459. Telegram From the Department of State to the Delegation to the Foreign Ministers Meeting0

Tosec 343. Private sessions. For Secretary from Acting Secretary. Re Secto 352.1 You certainly have our sympathy in your dealings with Gromyko. These are our comments.

Gromyko’s reaction to your reference to the possibility of your visit seems to be standard boiler plate. It is reminiscent of Soviet and GDR objections to West Berlin elections. We are glad you mentioned it in the context you did as this method would be as disarming as anything could. Obviously your trip is a political gesture and we would hope its effect on your present discussions would be useful. Gromyko’s remarks seem to us to make visit mandatory.
We find that Gromyko has surpassed himself when, after stating (Para. 2) the Soviet Government would sign no agreement of any kind which would perpetuate occupation rights, he adds “Soviet Government on its part would not require any statement on part Western Foreign Ministers that such rights abrogated by temporary agreement” then summarizes “in other words, rights as such should not be mentioned.”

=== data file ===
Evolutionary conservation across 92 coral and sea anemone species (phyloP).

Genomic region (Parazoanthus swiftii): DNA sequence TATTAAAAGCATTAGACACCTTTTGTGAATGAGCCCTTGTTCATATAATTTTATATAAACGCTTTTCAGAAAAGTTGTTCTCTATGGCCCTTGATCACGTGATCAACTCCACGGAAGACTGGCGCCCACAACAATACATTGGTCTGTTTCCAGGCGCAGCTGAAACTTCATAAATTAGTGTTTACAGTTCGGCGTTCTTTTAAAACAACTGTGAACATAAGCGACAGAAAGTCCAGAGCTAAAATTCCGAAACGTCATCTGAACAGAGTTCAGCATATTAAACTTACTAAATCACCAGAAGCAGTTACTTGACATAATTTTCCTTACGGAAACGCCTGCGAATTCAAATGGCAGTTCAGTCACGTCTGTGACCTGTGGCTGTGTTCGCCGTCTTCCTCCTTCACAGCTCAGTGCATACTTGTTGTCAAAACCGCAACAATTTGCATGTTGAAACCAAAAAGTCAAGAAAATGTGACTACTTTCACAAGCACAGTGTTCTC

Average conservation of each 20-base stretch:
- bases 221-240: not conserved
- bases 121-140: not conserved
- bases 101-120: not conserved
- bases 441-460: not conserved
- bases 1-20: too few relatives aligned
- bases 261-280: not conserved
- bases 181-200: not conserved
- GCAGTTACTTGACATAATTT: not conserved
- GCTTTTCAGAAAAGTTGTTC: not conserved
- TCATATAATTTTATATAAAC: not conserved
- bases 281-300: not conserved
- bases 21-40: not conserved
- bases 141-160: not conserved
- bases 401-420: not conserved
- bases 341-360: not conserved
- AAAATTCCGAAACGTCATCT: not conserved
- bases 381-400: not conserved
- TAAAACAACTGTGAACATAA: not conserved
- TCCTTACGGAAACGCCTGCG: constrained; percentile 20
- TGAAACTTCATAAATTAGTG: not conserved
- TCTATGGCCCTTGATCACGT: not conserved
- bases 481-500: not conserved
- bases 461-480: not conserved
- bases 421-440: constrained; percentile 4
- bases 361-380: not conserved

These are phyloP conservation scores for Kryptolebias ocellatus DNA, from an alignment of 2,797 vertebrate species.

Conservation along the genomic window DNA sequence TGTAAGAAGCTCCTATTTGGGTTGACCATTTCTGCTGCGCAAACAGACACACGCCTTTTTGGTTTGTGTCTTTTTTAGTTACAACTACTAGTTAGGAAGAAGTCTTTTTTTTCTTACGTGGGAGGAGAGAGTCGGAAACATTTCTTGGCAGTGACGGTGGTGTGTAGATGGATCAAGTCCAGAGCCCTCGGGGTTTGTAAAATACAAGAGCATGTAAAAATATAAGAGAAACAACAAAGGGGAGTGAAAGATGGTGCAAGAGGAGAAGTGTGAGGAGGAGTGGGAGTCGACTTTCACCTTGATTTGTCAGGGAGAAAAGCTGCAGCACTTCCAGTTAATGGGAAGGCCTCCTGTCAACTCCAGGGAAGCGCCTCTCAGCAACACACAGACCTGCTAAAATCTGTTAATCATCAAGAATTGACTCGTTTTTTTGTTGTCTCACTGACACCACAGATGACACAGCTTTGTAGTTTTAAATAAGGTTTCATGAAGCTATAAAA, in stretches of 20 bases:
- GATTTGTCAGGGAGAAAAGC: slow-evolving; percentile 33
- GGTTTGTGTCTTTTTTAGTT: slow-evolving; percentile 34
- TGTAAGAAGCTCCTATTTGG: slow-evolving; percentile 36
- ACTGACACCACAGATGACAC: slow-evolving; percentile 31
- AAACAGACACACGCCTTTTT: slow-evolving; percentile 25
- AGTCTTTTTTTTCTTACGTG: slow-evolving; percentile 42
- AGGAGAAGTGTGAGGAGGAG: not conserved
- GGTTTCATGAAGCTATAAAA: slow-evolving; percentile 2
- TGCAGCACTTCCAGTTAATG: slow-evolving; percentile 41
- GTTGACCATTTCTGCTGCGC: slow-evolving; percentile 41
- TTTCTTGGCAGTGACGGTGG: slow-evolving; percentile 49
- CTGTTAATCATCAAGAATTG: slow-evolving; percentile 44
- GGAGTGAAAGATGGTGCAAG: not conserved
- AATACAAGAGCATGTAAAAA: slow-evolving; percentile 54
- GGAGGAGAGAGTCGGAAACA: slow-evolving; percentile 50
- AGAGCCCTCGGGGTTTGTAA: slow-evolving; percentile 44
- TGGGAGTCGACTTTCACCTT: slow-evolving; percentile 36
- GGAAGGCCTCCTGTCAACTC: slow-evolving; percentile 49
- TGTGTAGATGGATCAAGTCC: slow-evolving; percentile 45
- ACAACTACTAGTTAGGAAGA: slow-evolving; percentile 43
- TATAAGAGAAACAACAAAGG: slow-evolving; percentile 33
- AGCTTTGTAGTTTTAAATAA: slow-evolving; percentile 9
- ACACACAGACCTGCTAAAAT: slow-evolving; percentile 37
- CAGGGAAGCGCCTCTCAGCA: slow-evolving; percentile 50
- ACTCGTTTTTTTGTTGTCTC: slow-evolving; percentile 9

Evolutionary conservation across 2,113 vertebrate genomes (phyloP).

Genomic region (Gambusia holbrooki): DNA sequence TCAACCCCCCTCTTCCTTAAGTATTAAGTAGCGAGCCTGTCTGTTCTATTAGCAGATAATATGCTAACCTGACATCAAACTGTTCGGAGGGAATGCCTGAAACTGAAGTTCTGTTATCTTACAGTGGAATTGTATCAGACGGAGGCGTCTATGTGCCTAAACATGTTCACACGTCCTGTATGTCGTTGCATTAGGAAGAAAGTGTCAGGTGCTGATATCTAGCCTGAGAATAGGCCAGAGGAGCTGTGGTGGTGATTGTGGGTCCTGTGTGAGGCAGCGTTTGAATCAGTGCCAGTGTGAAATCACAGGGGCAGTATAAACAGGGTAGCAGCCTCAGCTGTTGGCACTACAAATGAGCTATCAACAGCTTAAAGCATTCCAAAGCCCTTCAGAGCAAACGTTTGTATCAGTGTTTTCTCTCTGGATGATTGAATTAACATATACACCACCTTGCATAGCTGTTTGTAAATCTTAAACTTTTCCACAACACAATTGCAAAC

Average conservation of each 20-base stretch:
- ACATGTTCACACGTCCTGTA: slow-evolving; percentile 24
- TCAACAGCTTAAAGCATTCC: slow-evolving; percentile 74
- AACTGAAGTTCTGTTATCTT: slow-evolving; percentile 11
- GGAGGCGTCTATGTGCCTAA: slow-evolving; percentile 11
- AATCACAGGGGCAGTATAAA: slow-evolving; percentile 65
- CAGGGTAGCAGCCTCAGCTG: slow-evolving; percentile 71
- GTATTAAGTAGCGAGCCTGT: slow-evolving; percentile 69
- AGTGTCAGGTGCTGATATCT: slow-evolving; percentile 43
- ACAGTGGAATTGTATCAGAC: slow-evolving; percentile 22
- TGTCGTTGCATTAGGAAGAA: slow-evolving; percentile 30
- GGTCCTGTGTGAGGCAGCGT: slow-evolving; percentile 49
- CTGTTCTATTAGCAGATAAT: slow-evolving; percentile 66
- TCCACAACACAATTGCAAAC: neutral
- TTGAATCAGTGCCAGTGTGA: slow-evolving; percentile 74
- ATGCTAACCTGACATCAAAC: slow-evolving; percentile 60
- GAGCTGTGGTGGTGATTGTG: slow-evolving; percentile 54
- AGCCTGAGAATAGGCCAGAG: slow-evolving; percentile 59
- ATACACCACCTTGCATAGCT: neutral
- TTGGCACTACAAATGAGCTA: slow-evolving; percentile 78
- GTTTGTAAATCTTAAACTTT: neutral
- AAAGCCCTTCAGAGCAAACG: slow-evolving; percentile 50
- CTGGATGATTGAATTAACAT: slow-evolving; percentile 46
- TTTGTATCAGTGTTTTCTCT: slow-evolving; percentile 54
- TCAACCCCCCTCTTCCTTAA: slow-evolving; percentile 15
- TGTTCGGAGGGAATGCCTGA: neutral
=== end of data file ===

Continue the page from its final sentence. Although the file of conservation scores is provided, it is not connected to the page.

This statement illuminates further Soviet tactics to develop an accumulation of words out of which later will emerge as a result of repetition of distorted interpretation a false impression we have agreed on a terminal point for our rights. In view this, silence on subject seems clearly unacceptable.

It might be well to say to Gromyko that looking over your notes of this part of your conversation you believe you must have misunderstood, [Page 1020] or there must have been an error of translation if he spoke in Russian. You could add that surely he would not state this in terms of a Soviet requirement. We could not recognize that. We are discussing a matter of our rights. These we intend to mention whenever we consider it necessary. It would be in the general interest of both sides not to lend ourselves to equivocation.

In any event, Soviet position expressed by Gromyko makes us feel irreducible minimum would be explicit Western statement re retention of rights until Germany reunified and of continuing Western determination maintain these rights at any cost.

Re Secto 3532 proposal for extension present Geneva conference seems to us a good move. Couve’s analysis of problem (last sentence para 2) struck us as particularly simple, lucid statement of basic issue.

  1. Source: Department of State, Central Files, 396.1–GE/7–1859. Secret; Priority. Drafted by Murphy and Kohler, cleared with Calhoun, and approved by Dillon.
  2. Document 455.
  3. Document 454.